JIS News

Finance and Planning Minister, Dr. Omar Davies has urged Jamaicans in the Diaspora not to restrict the country’s cultural heritage solely to reggae. Noting that more effort could be made to preserve Jamaica’s arts discipline, Dr. Davies mentioned that attempts were already under way to direct funds to that medium.
He was speaking at the Peter Tosh Symposium last Friday (Oct. 24), which culminated the Peter Tosh Week celebrations, honouring the life and legacy of the former reggae artiste, at the Florida International University (FIU), in Miami.
Dr. Davies suggested that the private sector could successfully administer this discipline while Government could contribute in other areas like infrastructure and training.
Commenting on the life of Peter Tosh, Dr. Davies said that he was an enthusiast and was still inspired personally by the works of the artiste, who he described as a great entertainer, also spontaneous in performances, transmitting education through music. Turning to his legacy, Dr. Davies said that Tosh took great pride in his work. He described it as controversial, yet professional and knowledgeable, adding that although it might have created some discomfort one was forced to think of and relate to the issues.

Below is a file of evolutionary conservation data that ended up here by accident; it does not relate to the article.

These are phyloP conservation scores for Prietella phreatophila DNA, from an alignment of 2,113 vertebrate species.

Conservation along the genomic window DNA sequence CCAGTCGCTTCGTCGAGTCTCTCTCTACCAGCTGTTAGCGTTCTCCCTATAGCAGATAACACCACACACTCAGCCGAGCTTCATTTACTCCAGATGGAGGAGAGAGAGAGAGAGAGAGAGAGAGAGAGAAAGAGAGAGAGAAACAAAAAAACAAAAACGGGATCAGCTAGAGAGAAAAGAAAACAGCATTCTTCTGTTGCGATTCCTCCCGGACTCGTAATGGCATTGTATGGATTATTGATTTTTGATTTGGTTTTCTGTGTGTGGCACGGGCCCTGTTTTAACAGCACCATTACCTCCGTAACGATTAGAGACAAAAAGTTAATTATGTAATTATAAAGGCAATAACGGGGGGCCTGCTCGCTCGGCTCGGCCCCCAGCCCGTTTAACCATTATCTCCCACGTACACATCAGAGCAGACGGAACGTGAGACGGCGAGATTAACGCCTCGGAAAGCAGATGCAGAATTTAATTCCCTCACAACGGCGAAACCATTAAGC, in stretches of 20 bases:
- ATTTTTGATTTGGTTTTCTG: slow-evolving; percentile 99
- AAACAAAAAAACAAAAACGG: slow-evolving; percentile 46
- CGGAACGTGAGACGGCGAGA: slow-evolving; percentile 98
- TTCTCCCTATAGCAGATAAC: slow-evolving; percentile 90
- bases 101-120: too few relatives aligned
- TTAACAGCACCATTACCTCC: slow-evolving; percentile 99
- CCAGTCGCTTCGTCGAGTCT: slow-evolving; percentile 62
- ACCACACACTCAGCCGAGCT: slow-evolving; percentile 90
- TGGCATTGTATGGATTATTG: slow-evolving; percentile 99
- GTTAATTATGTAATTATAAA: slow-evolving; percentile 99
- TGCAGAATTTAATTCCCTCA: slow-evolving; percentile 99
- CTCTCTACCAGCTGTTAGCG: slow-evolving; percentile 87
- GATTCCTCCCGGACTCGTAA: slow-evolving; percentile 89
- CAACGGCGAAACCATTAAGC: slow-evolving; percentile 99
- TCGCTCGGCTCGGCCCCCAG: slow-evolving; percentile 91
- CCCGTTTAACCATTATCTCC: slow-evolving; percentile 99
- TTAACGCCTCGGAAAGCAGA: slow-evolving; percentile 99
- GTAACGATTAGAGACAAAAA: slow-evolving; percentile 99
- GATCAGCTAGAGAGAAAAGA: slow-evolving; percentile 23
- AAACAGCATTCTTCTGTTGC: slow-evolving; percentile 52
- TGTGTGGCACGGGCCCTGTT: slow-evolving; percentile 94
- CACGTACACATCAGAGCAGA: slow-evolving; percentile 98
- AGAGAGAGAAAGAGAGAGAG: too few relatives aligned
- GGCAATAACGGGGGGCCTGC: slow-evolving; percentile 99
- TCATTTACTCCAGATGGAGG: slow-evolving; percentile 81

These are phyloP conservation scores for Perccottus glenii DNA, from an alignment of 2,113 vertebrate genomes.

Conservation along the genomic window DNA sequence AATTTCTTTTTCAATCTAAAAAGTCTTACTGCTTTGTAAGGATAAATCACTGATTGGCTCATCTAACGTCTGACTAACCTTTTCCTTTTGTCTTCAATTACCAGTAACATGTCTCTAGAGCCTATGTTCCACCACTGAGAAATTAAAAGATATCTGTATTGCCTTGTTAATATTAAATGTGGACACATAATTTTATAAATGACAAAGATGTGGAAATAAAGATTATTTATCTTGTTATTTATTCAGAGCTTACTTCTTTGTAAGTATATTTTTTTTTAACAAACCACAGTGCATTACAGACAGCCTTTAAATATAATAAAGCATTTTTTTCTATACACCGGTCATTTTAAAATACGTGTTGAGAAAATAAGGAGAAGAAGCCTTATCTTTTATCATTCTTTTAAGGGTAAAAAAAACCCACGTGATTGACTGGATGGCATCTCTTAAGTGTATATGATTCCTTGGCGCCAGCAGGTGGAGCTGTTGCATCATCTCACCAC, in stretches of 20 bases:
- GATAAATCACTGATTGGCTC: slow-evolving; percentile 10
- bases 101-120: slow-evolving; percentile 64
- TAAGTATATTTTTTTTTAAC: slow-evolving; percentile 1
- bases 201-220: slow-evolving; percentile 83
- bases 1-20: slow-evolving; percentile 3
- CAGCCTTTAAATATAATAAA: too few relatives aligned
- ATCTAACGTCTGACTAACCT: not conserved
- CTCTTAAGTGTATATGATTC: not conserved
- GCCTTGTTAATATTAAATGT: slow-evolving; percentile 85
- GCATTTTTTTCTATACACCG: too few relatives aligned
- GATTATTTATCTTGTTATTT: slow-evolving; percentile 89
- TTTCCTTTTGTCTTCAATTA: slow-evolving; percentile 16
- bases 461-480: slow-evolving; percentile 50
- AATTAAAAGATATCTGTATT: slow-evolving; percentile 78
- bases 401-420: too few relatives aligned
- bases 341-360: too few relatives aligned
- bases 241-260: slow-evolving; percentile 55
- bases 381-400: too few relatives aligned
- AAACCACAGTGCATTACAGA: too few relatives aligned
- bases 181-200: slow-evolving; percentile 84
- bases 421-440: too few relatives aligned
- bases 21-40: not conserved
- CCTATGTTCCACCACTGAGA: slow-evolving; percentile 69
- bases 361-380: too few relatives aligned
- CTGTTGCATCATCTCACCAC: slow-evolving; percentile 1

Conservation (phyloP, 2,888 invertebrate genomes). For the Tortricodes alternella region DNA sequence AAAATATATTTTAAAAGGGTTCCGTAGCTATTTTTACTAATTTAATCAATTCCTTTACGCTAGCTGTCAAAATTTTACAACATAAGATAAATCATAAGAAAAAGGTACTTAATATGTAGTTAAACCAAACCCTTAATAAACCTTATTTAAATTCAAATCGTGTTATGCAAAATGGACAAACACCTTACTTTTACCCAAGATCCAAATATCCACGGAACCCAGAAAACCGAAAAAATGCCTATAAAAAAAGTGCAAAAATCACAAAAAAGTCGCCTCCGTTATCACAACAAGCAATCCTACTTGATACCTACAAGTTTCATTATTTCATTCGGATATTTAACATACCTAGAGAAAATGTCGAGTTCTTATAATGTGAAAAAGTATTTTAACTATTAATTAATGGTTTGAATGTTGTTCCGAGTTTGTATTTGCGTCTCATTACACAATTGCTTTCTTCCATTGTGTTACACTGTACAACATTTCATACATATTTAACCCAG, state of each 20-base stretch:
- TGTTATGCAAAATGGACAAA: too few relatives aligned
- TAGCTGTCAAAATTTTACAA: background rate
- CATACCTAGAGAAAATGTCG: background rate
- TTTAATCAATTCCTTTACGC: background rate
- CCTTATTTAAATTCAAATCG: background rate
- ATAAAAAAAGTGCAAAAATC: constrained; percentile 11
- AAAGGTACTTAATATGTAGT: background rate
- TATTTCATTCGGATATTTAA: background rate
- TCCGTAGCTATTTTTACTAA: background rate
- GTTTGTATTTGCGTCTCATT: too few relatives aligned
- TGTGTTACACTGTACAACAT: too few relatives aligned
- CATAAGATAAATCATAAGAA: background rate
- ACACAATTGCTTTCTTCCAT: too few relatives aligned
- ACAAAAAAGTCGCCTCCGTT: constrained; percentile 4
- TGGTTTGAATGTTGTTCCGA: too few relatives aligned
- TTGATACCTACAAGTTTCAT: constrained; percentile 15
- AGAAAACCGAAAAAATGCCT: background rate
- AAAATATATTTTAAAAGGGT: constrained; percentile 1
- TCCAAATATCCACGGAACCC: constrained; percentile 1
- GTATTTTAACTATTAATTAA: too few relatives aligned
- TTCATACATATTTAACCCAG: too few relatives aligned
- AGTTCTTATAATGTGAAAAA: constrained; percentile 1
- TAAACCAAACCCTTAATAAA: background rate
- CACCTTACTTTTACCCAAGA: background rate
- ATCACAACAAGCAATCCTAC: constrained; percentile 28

The Minister cited examples of social activism that Tosh kept at the forefront such as Apartheid, Africa and race-related issues. As an educator, Tosh created awareness for the ‘ordinary man’, by speaking for them, and simultaneously teaching them, by placing those issues on the table, the Minister continued. Dr. Davies argued that through social activism, Tosh sensitized a large Jamaican audience about burning international issues and retained Jamaica at the forefront of such issues. “His world view gave inspiration to black people all over,” the Minister added.
On the other hand, the Minister described the late reggae icon as a humourist and genius who wrote great lyrics and played several musical instruments as well.
He commended the organizers, Kingston-based, King of Kings Promotion; South Florida-based Jamaica Awareness; Tafari Promotions and the FIU’s Department of African and New World Studies, for taking the annual Peter Tosh Tribute Week, for the first time, to Miami.
This is the 10th annual celebration honouring the life and legacy of the artiste in Jamaica.
The activities began on Sunday (Oct. 19) marking the 59th birthday celebration of Tosh, showcasing recorded music, presentations and dub poetry performances by the late reggae giant. A Film and Video Festival was also part of the week’s features.
Peter Tosh was born on October 19, 1944 and was one of the founding members of the Wailing Wailers with international reggae artiste Bob Marley and Bunny ‘Wailer’ Livingstone.
Known for his controversial lyrics, he was also described as a powerful solo artiste whose music echoed the struggles of the poor and underprivileged in the society. He was assassinated at his home in September 1987.
The week’s events sought to explore the socio-political, philosophical and artistic dimensions of the late artiste.
Other panelists included: Dr. Clinton Hutton of the University of the West Indies; Copeland Forbes, former road manager of Peter Tosh and I. Jabulani Tafari, journalist and publisher of the Rootz Magazine. Moderator for the evening was attorney-at-law, Cordell Green.

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